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dc.contributor.authorZimmerman, Peta-Anne
dc.date.accessioned2013-08-08
dc.date.accessioned2014-03-24T04:35:21Z
dc.date.accessioned2017-03-01T23:47:09Z
dc.date.available2017-03-01T23:47:09Z
dc.date.issued2001
dc.date.modified2014-03-24T04:35:21Z
dc.identifier.issn1835-5617
dc.identifier.doi10.1071/HI01018
dc.identifier.urihttp://hdl.handle.net/10072/57172
dc.description.abstractThe decisions made by infection control personnel affect both individuals and those in the broader patient population in a health care facility. In making the decisions required to provide an environment free of infectious risks, while maintaining the rights of individuals to attain optimal health outcomes, infection control practitioners are often confronted with ethical dilemmas. This article describes an ethical dilemma commonly faced in infection control practice, where the needs of one patient must be weighed against the needs of the patient population. A case study describing the decision to isolate an infectious patient is presented, highlighting the role that ethics plays in decisions made to control infection. A decision making framework is applied to ensure that the needs of both individuals and groups are considered. Resource considerations and the need to conform to basic microbiological and epidemiological principles are also considered. The various issues in conflict are described, analysed, resolved and rationalised. The use of a decision making framework can help to ensure that competing interests are carefully considered to produce an ethical, and optimal, decision.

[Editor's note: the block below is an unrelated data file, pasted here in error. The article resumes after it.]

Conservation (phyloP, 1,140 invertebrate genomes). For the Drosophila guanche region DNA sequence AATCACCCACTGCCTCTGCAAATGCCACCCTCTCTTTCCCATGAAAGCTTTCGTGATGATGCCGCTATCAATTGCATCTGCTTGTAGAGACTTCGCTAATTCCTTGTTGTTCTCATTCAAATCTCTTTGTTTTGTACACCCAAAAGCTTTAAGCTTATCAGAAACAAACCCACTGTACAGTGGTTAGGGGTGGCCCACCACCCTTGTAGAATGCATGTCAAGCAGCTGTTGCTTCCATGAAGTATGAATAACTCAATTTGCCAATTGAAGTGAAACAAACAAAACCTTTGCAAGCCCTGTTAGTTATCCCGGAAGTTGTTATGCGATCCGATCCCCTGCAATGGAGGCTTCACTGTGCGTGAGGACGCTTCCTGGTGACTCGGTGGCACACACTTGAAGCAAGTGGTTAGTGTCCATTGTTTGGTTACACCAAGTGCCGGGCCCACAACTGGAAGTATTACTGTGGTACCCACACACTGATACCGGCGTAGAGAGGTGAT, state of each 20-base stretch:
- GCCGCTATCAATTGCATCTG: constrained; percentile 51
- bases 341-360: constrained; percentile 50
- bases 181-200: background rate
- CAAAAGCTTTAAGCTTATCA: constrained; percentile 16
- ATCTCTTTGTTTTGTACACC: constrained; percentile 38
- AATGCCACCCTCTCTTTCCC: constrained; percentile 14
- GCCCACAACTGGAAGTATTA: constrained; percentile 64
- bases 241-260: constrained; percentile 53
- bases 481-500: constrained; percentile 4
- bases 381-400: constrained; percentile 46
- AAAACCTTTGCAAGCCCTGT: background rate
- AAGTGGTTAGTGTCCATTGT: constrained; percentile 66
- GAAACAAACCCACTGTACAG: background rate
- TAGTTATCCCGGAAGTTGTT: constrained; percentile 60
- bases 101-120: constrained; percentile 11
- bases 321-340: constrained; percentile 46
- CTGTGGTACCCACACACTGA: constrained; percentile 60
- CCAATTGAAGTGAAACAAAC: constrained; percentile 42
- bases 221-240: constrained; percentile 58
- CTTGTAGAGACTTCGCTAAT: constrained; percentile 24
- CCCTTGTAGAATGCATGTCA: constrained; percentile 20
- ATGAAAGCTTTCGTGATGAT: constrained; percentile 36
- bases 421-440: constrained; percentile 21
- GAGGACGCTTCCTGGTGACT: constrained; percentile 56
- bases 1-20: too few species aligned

dc.description.peerreviewedYes
dc.description.publicationstatusYes
dc.publisherAustralian Infection Control Association
dc.publisher.placeAustralia
dc.relation.ispartofpagefrom18
dc.relation.ispartofpageto21
dc.relation.ispartofissue1
dc.relation.ispartofjournalAustralian Infection Control
dc.relation.ispartofvolume6
dc.subject.fieldofresearchClinical Nursing: Secondary (Acute Care)
dc.subject.fieldofresearchClinical Sciences
dc.subject.fieldofresearchNursing
dc.subject.fieldofresearchPublic Health and Health Services
dc.subject.fieldofresearchcode111003
dc.subject.fieldofresearchcode1103
dc.subject.fieldofresearchcode1110
dc.subject.fieldofresearchcode1117
dc.titleFor the good of many: an infection control perspective on ethics.
dc.typeJournal article
dc.type.descriptionC1 - Articles
dc.type.codec1x
gro.facultyGriffith Health Faculty
gro.date.issued2001
gro.hasfulltextNo Full Text
gro.griffith.authorZimmerman, Peta-Anne P.


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